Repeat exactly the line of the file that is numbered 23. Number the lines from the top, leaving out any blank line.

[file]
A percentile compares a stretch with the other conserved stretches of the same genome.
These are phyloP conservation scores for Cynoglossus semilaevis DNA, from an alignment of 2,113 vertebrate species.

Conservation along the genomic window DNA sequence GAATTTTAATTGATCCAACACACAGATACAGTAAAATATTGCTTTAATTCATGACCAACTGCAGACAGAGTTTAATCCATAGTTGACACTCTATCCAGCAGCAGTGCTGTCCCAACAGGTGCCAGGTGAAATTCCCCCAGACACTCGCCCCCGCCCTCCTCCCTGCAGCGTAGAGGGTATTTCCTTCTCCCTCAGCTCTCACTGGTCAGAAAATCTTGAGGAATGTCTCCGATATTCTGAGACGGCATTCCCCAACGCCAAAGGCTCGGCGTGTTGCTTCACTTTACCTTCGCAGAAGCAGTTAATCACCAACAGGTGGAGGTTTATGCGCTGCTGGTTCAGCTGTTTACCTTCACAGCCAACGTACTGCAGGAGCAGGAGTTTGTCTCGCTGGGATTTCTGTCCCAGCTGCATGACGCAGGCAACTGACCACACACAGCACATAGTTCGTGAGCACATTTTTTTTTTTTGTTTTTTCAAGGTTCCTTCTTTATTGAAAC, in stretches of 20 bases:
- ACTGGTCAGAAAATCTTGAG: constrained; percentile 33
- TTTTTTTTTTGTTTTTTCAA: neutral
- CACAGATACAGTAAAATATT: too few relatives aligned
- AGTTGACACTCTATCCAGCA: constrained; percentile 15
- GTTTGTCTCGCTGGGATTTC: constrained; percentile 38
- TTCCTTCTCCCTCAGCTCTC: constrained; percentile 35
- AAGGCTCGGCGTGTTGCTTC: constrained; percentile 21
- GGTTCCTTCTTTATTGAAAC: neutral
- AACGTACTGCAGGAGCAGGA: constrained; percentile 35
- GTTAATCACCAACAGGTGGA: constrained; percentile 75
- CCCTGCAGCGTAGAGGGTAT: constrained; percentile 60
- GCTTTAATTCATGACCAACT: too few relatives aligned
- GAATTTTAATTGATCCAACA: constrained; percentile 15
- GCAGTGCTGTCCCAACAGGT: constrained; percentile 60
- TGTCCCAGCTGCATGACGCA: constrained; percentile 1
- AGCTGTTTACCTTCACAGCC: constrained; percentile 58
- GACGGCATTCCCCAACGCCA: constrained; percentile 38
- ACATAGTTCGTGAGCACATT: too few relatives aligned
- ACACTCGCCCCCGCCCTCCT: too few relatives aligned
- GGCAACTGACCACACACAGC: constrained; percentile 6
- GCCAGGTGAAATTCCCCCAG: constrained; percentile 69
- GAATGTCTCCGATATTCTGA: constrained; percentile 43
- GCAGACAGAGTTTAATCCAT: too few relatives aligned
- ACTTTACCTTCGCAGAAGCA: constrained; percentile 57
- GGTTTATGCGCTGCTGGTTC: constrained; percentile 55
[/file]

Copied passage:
- GGCAACTGACCACACACAGC: constrained; percentile 6